After the sadness of yesterday’s dead fin whale in Burien, it was a boost to the spirits to find seal pups Ruby and Buddy soaking up some rays today at Jack Block Park. The two pups were resting on the protected beach below the observation tower.

Rehab Ruby (in front, showing off her red flipper tag) has become somewhat of a celebrity, featured in this month’s issue of PAWS Magazine. She was taken to PAWS Wildlife Center at only 1 week old, abandoned on a beach in Steilacoom after being harassed by people. After her release back to a South Puget Sound harbor seal rookery in October, she made her way north several months later to the shores of Elliott Bay. She has found quite the friend in Buddy, who hangs out with her most every day at Jack Block. Seal Sitters volunteers have been monitoring both pups’ health over the past months. Read more about Ruby’s travels here.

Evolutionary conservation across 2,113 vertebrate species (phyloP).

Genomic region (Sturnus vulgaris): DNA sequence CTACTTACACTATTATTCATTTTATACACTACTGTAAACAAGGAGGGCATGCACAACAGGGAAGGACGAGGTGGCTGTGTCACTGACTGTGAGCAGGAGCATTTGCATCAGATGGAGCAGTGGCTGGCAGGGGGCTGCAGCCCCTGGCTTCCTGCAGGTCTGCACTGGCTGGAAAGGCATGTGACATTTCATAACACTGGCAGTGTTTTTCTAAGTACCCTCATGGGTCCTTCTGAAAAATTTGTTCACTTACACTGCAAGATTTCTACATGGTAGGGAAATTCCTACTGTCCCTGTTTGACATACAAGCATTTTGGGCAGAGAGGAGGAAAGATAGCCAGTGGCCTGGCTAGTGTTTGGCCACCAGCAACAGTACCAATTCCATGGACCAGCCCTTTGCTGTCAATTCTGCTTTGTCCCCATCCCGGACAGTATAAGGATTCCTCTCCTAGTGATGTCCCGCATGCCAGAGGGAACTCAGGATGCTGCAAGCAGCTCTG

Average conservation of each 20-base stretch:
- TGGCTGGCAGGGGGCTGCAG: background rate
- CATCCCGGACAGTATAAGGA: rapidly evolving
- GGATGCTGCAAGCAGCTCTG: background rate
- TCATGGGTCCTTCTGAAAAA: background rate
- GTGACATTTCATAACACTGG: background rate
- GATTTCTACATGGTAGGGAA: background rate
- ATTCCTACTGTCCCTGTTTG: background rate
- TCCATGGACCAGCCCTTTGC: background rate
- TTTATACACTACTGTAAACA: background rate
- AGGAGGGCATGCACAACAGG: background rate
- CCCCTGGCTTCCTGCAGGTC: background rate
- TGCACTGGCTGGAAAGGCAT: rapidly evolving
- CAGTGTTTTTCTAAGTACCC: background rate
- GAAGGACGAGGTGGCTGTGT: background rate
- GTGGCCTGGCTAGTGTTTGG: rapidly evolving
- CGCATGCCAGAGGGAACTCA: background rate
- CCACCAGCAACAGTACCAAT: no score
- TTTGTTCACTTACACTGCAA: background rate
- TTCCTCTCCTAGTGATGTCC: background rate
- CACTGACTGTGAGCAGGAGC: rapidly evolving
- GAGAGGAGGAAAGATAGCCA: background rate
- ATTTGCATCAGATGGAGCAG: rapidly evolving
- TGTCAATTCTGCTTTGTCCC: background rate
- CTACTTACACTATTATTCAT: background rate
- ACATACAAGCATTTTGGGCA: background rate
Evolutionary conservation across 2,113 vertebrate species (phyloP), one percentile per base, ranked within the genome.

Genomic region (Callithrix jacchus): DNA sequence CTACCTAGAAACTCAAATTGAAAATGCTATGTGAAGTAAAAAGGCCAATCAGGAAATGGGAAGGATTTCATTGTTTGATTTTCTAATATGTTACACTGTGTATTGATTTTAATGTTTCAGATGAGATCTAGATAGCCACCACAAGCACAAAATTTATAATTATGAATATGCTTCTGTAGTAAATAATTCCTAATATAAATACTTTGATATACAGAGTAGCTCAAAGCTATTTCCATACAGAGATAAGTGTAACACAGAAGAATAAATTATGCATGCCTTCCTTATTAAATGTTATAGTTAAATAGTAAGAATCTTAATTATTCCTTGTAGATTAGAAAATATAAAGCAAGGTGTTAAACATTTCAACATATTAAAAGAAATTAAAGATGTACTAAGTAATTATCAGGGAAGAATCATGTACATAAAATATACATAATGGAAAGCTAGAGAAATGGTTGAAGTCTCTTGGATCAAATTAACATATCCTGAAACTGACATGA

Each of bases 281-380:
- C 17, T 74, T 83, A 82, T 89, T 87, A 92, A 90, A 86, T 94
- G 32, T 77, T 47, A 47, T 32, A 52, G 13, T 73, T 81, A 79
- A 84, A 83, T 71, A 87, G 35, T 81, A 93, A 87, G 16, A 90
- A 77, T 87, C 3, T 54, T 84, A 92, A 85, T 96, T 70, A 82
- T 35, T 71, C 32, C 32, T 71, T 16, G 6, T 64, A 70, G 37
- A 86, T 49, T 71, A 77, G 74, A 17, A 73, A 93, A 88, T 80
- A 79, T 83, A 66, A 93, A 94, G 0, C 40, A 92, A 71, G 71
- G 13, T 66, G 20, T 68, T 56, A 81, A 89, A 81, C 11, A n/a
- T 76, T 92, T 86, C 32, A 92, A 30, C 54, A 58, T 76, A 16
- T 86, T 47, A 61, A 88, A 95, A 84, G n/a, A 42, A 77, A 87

Seal pup Ruby finds a much-needed friend

Seal Sitters is elated to report that rehabbed seal pup Ruby, with her red flipper tag, has found a true friend at Jack Block Park. Almost every day now, she is seen resting on the Park’s inaccessible beach with another weaned pup, nicknamed Buddy. Volunteers first sighted them together on St. Patrick’s Day - and with each passing day, they seem to develop an even closer bond, often snoozing within a few inches of one another.

Ruby was taken from a Steilacoom beach to PAWS Wildlife Center when only a week old and had no contact with any other seals while in rehab for several months. Weak and dehydrated, she had been harassed by people on the beach and abandoned by her mother. She was released last October to a harbor seal haulout in that same area, but had not been sighted again until she appeared at a cove near Salty’s in late January.